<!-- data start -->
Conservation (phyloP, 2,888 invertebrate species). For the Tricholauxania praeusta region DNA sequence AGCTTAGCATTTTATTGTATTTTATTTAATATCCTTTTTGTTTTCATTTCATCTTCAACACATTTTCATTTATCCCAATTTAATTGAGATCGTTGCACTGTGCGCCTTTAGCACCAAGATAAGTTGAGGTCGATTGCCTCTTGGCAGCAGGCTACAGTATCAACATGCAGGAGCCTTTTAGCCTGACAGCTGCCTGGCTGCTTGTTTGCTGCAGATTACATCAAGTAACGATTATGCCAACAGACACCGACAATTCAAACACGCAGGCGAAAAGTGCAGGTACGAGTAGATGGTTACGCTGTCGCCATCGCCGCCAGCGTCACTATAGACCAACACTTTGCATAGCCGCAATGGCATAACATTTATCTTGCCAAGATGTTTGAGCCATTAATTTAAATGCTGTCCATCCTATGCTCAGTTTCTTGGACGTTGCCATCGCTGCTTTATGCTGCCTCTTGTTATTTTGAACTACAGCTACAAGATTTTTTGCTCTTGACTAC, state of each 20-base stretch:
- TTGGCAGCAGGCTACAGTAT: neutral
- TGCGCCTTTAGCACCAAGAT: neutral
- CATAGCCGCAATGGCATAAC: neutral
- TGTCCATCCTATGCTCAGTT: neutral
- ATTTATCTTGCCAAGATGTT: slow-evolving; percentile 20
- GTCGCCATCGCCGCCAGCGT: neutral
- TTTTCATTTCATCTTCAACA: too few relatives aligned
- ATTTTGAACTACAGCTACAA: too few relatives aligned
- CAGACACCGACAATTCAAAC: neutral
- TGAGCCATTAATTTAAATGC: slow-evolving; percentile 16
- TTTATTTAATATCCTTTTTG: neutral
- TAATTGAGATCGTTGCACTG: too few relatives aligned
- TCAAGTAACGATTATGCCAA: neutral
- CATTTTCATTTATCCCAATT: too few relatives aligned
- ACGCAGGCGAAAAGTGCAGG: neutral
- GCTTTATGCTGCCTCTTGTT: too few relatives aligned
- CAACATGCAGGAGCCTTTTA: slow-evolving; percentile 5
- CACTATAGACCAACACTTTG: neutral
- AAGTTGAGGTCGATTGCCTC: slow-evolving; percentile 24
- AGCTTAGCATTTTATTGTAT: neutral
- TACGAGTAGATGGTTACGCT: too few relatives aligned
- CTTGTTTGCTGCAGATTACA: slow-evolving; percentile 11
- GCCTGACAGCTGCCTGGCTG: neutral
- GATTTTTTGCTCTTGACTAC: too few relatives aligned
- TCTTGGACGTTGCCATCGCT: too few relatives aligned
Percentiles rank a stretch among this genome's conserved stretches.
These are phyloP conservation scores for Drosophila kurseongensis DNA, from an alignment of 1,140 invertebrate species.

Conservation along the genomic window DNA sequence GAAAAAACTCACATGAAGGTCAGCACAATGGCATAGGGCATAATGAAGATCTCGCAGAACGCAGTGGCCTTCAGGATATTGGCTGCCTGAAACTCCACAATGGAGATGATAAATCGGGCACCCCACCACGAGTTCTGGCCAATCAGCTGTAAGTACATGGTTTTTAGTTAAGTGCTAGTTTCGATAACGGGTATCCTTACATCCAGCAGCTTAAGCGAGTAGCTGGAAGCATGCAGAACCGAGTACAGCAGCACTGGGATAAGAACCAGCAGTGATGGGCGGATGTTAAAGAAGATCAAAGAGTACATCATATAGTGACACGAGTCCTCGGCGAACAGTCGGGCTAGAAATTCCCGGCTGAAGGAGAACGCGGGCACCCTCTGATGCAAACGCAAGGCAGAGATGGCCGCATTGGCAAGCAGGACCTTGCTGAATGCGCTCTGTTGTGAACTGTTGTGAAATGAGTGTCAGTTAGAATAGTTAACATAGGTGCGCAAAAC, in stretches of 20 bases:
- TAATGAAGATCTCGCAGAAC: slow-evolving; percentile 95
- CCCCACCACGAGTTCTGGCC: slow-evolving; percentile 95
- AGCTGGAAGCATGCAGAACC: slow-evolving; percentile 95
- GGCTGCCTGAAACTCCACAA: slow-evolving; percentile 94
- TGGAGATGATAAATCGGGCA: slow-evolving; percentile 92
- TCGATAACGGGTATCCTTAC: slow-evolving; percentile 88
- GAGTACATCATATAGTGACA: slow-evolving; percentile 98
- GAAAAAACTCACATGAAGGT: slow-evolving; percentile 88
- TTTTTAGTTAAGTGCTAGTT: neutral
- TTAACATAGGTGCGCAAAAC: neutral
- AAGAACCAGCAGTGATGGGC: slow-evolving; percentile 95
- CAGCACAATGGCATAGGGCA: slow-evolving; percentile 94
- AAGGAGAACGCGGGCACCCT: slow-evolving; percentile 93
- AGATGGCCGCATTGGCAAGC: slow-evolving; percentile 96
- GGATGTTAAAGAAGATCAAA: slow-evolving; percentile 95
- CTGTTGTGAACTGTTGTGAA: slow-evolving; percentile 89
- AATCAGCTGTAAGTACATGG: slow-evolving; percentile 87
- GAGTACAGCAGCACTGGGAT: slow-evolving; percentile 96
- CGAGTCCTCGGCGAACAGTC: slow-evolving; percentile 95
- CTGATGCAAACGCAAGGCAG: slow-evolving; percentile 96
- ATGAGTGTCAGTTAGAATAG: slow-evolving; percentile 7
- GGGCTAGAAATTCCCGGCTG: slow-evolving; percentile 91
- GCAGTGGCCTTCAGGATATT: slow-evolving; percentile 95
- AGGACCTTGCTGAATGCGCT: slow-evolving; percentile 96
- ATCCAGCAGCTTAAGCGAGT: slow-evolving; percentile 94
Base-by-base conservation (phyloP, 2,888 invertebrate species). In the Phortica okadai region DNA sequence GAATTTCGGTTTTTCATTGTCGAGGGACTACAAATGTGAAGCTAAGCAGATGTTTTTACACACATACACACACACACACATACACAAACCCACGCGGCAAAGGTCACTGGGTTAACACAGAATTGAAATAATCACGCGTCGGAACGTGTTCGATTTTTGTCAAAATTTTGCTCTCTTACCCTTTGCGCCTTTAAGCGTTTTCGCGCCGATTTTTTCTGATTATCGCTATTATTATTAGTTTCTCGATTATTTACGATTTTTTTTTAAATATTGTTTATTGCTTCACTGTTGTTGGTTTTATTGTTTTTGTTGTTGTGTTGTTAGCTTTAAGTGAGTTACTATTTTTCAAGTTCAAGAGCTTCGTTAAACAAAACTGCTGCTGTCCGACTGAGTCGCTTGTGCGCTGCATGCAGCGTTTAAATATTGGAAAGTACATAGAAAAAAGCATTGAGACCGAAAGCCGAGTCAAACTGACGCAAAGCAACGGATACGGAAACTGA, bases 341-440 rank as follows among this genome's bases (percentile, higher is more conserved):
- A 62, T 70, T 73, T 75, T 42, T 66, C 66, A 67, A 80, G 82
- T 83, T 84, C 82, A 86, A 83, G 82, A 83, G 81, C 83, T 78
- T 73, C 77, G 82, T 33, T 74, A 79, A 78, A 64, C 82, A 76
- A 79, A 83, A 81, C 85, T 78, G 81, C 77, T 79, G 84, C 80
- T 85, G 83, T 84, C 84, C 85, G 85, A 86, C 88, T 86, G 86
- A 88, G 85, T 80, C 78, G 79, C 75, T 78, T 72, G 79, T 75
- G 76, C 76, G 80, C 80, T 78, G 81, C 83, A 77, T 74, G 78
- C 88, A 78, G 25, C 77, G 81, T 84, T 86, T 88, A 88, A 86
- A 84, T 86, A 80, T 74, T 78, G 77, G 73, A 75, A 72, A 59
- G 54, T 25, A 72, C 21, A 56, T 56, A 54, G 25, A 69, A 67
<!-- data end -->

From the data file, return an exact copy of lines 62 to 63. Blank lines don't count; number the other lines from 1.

- G 76, C 76, G 80, C 80, T 78, G 81, C 83, A 77, T 74, G 78
- C 88, A 78, G 25, C 77, G 81, T 84, T 86, T 88, A 88, A 86